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Apple and Google run the two biggest mobile app stores (the App Store and Google Play), and the two combined have over 95% of the app store market share outside of China. For years, lawmakers and developers have been saying that the companies gate keep the marketplace. So, for example, On iOS, users can't download any alternative app stores and need to use the App Store that Apple runs. It's also not just software, though, with Apple saying that it can't get around the EU forcing the addition of USB-C to the iPhone by 2024.
In March 2022, the European Parliament passed The Digital Markets Act (DMA), throwing a wrench in Apple's approach. This Act is meant to "ensure open markets" in digital spaces like smartphones.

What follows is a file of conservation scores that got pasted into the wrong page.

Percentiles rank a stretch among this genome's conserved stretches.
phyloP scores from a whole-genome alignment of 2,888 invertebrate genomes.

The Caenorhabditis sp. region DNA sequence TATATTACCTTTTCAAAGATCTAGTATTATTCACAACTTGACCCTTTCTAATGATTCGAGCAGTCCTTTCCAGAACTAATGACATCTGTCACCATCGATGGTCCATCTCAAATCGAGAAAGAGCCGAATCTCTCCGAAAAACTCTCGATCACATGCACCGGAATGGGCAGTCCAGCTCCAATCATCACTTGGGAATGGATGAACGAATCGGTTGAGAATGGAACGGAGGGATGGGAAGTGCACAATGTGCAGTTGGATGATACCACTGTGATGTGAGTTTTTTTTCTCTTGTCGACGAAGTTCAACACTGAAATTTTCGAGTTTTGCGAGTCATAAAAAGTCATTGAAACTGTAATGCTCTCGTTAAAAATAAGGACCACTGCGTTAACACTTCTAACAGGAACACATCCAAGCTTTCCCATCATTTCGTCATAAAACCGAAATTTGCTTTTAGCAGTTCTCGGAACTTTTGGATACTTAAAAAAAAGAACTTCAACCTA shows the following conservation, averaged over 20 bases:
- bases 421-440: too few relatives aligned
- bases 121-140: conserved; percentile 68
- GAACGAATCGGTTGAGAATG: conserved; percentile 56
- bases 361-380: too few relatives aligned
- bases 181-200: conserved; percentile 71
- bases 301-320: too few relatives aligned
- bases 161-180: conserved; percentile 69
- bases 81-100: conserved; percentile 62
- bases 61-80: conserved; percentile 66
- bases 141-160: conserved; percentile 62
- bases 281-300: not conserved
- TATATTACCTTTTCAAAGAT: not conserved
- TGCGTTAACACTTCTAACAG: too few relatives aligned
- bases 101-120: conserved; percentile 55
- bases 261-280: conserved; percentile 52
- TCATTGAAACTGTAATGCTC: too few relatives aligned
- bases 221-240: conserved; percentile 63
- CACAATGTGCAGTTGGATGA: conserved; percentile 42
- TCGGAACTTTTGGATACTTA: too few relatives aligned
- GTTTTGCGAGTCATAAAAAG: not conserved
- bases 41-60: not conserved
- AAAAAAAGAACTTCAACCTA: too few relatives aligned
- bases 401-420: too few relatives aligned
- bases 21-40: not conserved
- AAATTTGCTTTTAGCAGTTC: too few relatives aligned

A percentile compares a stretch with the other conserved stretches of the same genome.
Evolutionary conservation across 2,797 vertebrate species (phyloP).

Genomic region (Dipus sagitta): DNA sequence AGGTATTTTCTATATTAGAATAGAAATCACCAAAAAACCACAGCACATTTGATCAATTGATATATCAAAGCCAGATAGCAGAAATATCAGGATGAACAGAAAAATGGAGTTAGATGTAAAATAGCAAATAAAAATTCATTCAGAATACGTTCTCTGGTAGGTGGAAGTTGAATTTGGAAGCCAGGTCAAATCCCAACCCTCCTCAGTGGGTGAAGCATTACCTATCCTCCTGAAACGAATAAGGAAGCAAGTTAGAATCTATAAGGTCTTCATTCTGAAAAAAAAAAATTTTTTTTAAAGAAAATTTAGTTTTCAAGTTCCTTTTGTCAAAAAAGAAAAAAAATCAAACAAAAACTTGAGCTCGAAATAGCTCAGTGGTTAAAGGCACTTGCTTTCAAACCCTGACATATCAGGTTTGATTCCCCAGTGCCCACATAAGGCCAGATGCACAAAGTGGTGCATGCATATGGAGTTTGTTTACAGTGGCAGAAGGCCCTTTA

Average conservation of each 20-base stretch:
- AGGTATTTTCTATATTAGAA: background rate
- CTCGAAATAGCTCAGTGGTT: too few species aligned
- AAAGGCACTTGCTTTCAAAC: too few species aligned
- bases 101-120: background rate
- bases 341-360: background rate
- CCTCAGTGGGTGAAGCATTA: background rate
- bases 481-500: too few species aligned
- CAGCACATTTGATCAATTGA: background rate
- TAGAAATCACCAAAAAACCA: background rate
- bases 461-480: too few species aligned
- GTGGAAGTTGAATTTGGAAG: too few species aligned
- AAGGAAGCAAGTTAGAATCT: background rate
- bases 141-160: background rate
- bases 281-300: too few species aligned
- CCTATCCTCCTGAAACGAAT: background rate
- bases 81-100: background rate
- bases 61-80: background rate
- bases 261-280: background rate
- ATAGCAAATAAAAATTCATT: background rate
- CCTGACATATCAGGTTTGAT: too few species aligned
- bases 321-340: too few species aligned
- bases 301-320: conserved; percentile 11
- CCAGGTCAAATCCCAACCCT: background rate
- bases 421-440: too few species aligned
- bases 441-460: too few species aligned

Now, Bloomberg has reported that according to people familiar with the situation, by early 2024, Apple will have to allow third-party app stores on devices and also enable sideloading, which is how users install stuff downloaded from the web. But, Apple could still mandate "certain security requirements," so outside apps can be verified (and maybe charged a fee).
"The legislation would help create a more competitive app marketplace that will ignite innovation in the digital economy, and provide more options for American consumers," said the Coalition for App Fairness.
"The DMA will change the digital landscape profoundly. A small number of large companies hold significant market power in their hands. Gatekeepers enjoying an entrenched position in digital markets will have to show that they are competing fairly," said Europe's antitrust chief Margrethe Vestager, who originally proposed the legislation.
Apple hasn't commented yet.